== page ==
Why Do I Suck?
Speculations on a surprisingly popular question
I recently ran a subscriber-only AMA, and one of the most frequent questions was some version of “why do you suck?”
My commenters were very nice about it. They didn’t use those exact words. It was more like “I loved your articles from about 2013 - 2016 so much! Why don’t you write articles like that any more?” Or “Do you feel like you’ve shifted to less ambitious forms of writing with the new Substack? It feels like there was something in your old articles that isn’t there now.” There was a lot of similar discussion on this one year retrospective subreddit thread.
The evidence that I’ve gotten worse at blogging is mixed. I asked about it on a reader survey six months ago, and got this:
Most people think my quality is about the same, although the minority who do see a difference mostly lean towards “worse”.
Still, a lot of people think I suck. If only to fend off the inevitable future AMA questions, I should probably speculate about why that is.
1: You have your whole life to write your first book, and one year to write your second
This is a publishing industry proverb; your first book gets to use all the ideas you developed over the course of a lifetime, and then they expect you to write an equally good book the next year.
I started SSC at age 28. By that time I already had well-developed thoughts on lots of stuff. Over the course of five hundred essays, I explained most of them to you. Now I’m still learning things and refining my thinking. But not always at the rate of two essays per week.
2: The rationalist community was really great
It still is! But in the same sense that I was clearing a personal backlog of unwritten-up ideas, the rationalist community was clearing a backlog of scientific and philosophical ideas sitting in journals or obscure old books that it turned out were really interesting to a lot of people. The early Internet provided a critical mass where people interested in cognition and math and the future could suddenly all share the parts of the puzzle they knew about with each other and make rapid progress. Eliezer Yudkowsky, Robin Hanson, Nick Bostrom, and other intellectuals all had their own backlog of stuff which had probably been published in journals or something but which the wider world had yet to appreciate. I was the biggest-name blogger who was sitting around listening to them talk about it, so I got access to a stream of amazing content that most people didn’t know about.
There was a time when “bets are a tax on bullshit” or “words are cluster-structures in thingspace” were new and exciting ideas. There was a time when nobody had heard of the replication crisis unless they happened to be reading the medical journals where John Ioannidis was publishing. The rationalist community scooped all this stuff up, broke it down into easily digestible bits, and put it in one place. I happened to be sitting in that place, which meant I had the privilege of transmitting it to many of you.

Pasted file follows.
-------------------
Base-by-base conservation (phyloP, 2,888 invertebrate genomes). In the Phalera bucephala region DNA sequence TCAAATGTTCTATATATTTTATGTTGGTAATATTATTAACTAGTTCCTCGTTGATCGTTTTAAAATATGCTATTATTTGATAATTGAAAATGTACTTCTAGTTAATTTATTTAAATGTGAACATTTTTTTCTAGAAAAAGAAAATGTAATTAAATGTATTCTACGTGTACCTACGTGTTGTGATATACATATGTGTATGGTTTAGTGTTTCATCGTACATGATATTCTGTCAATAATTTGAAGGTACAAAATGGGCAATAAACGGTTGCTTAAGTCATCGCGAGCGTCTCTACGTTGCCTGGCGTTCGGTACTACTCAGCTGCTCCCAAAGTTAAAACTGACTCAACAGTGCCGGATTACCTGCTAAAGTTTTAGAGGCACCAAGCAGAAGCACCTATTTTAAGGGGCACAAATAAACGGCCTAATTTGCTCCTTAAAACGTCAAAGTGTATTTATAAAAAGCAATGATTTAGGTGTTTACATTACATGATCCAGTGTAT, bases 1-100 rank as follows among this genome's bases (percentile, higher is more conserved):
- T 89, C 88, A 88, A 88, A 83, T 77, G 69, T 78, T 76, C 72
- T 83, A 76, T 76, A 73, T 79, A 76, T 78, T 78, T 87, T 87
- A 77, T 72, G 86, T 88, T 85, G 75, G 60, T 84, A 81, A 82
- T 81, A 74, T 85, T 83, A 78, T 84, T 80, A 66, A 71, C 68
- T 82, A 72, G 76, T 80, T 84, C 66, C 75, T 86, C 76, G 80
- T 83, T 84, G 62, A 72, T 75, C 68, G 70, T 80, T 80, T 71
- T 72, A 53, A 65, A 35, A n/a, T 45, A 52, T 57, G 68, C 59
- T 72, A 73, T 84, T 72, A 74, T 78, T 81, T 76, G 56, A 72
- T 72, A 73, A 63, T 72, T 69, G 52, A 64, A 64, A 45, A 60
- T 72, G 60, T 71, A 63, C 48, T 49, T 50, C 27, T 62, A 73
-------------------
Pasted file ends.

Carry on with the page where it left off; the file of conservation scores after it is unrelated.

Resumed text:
3: Some things have genuinely gotten better
Everything’s relative. In 2015 I was - no offense - surrounded by morons, which made me look like a leading light. I think the media has genuinely improved! When I read the articles on that poverty and EEGs study, my first thought was “this is the kind of piece I would have expected to see in 2015, not today”. Sure enough, I wrote the kind of jaded debunking I would have written in 2015, and the sort of people who liked my 2015 essays liked it.
Nowadays I think there are many good science bloggers, and the media has gotten embarrassed enough times that it will sometimes run a take by someone who knows what they’re talking about before publishing it.
In the same way, I see fewer people outright denying the existence of genetics, totally failing to understand AI risk, or utterly bungling basic concepts in risk and probability.
(Is this just a function of my media consumption? Maybe I learned how to find better sources and now I never read anyone stupid enough to need correcting. Genuinely not sure!)
You could argue this represents a failure on my part: the zeitgeist has caught up to what I knew in 2015, but I haven’t learned new things to keep me ahead of the zeitgeist. Seems plausible. Half of what I know, I know from the Less Wrong Sequences; the other half, from a basic medical school education. But nobody else explains things quite like Eliezer, and I’m sure as heck not going back to med school.
4: I no longer feel the same burning need to criticize wokeness